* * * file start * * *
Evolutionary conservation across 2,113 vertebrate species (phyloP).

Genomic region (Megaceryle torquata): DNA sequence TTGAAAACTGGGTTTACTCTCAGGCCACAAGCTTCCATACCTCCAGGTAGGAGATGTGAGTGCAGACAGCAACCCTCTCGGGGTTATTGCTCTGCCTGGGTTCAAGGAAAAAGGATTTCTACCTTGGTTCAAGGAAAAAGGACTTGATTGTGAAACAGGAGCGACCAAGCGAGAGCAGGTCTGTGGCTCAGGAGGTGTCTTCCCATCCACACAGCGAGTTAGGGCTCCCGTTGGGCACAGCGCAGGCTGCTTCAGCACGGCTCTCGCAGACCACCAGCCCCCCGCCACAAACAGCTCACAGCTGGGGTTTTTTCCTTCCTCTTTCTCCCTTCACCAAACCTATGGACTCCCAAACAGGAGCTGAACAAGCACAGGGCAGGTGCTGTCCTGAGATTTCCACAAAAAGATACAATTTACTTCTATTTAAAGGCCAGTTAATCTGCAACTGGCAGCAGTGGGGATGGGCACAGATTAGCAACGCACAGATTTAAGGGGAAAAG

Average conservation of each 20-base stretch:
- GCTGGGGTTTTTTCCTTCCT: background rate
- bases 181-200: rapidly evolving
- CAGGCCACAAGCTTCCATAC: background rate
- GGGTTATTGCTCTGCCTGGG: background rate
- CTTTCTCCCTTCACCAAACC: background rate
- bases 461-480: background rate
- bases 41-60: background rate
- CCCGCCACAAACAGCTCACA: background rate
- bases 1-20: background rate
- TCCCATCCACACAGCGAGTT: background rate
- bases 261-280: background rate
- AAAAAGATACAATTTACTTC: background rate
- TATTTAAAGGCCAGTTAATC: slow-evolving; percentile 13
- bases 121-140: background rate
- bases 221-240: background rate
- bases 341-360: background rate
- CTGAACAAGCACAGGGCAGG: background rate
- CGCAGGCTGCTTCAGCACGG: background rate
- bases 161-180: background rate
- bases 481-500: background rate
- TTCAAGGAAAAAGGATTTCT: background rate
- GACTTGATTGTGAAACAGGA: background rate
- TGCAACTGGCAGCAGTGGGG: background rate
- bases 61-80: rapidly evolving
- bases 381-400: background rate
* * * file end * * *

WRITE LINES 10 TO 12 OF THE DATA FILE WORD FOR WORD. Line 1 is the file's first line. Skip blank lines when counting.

- bases 41-60: background rate
- CCCGCCACAAACAGCTCACA: background rate
- bases 1-20: background rate